Hi Ross, we must do some home renovations as soon as possible. Our basement is leaking and so is the roof over our garage. It’ll cost about $10,000. But we are in a joint consumer proposal, and we still owe $4,400 on that. Do you think a second mortgage is a good option for us?
SG, Pickering, Ontario.
Hi Sean, in business school we learned we must first identify all possible solutions to a problem before we could identify the right one. The first solution was always “do nothing.” That is, what if you just ignored the problem?
In your case, this is not wise – small basement leaks can lead to major renovations, and a potential mold problem.
Another solution is to “blow it all up and start all over.” In your circumstances, that would be the equivalent of selling your home, and either buy or rent something else. You rejected that for two reasons.
(1) The costs and hassle of selling are pretty high, and you would be hard pressed to get a new mortgage.
(2) Your current mortgage and tax payment are lower than it would cost to rent something equivalent.
Related article: Wants to buy a new house while still in a consumer proposal
Therefore we conclude you must borrow the money to do the renovations.
If you can borrow this money from a friend or family member, that would be best – certainly the cheapest. You can give them piece of mind by registering the loan as a charge against your property.
I’ve often seen a relative tap into their own Home Equity Line of Credit to help out a family member, and lend the money out at cost – i.e. around 3.5%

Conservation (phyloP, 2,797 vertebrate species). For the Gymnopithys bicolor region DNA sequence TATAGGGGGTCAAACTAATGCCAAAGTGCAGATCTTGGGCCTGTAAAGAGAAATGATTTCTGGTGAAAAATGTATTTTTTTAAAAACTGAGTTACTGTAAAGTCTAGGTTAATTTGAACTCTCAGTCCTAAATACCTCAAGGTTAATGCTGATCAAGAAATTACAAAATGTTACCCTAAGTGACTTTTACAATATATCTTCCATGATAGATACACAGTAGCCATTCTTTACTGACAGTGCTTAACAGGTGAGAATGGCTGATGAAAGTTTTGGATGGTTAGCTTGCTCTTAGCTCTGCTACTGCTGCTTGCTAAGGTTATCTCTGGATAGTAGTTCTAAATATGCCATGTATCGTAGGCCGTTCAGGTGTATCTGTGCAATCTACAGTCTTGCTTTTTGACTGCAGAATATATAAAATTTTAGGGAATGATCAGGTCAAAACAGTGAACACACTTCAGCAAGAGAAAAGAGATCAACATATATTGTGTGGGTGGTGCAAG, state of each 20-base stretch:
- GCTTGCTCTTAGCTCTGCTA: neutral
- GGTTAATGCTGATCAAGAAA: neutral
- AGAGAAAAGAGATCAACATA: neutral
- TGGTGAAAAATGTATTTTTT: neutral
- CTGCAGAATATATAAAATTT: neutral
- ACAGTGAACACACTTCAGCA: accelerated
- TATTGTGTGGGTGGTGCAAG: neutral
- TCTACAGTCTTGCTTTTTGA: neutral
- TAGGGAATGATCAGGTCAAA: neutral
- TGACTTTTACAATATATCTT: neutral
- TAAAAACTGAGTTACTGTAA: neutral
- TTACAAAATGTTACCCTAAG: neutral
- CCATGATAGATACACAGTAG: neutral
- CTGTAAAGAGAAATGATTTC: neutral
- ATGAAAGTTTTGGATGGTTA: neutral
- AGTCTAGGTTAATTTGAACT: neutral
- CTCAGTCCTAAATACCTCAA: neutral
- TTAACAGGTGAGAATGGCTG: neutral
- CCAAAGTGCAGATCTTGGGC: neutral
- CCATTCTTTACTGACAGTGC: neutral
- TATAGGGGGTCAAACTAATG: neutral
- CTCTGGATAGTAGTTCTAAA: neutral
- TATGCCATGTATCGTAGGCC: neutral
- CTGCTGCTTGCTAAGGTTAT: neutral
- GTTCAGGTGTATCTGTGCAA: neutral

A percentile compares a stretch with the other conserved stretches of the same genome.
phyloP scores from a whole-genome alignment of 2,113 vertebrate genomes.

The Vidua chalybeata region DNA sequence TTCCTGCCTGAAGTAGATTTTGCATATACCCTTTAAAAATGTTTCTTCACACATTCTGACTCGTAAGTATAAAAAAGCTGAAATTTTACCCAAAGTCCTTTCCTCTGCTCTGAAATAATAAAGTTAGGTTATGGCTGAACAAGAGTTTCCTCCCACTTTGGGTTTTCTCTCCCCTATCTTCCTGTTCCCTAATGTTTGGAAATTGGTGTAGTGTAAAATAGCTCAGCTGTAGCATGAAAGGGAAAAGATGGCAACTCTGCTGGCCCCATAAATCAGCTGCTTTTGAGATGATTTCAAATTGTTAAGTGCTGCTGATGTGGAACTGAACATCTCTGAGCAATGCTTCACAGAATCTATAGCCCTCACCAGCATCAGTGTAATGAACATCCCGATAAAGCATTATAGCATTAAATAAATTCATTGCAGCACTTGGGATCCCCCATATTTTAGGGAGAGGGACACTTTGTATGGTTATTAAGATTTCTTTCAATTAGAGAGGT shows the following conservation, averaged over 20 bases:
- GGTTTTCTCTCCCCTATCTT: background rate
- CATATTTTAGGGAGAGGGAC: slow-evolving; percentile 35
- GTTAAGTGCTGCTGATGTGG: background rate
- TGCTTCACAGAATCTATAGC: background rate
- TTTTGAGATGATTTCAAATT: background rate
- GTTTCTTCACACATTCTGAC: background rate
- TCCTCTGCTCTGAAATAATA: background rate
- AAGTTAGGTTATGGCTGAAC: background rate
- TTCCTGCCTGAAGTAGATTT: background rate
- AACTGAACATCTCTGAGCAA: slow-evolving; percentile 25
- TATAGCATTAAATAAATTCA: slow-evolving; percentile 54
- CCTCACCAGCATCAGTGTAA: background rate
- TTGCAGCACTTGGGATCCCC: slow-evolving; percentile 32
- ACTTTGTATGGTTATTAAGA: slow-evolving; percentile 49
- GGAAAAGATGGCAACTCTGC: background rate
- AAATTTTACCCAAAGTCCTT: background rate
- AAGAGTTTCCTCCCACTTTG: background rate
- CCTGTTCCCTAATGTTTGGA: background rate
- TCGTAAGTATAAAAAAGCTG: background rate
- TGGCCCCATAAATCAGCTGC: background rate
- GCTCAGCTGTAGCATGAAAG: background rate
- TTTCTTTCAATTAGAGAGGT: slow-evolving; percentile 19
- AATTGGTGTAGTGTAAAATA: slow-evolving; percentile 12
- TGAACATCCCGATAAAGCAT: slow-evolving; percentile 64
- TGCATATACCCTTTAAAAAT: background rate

A second mortgage for sure is a doable alternative – but keep in mind the lender will insist you pay off your consumer proposal at the same time. You’d probably have to borrow at least $18,000 to pay for your renovation, your consumer proposal, and the costs associated with the second mortgage.
Second mortgages typically incur four out-of-pocket expenses for the borrower:
An appraisal fee – Private lenders will always want a recent appraisal. The cost is around $300
The lender’s legal fees and expenses – Private lenders never spend any of their own money when lending – their legal bill will typically run from $1,000 to $2,000 including taxes
Lender fee – also called an administration fee sometimes – lenders charge a one time payment because they can. They’re all different. The larger the mortgage, the smaller a percentage of the loan amount is this fee.
Broker fee – unless you are dealing directly with the lender, the mortgage agent who arranges the second mortgage for you will expect to be paid a broker fee – and again, private lenders never spend any of their own money when lending – so that means you will pay this fee.
All these costs can be paid for from the proceeds of your mortgage. Still, factor these costs together with a high interest rate (10 to 14% is fairly typical) and you can understand why you should only take on this solution if it is necessary; it serves an important purpose, and there is not a cheaper alternative solution.
Sean explained there are no family members in a position to help him out, and he will most likely move forward with a second mortgage. He was being a prudent consumer. He had already spoken to a mortgage agent before calling me. He was pleased to hear my point of view meshed with hers.
Ross Taylor is a credit specialist and mortgage agent who blogs frequently at ASKROSS. If you have any questions about anything financial, send him an email at firstname.lastname@example.org, he answers everyone.
Saving money has to be treated like a regular monthly expense – no less important than your rent, mortgage or car payment. The “Richest Man in Babylon” argued for 10% of your income – think bigger!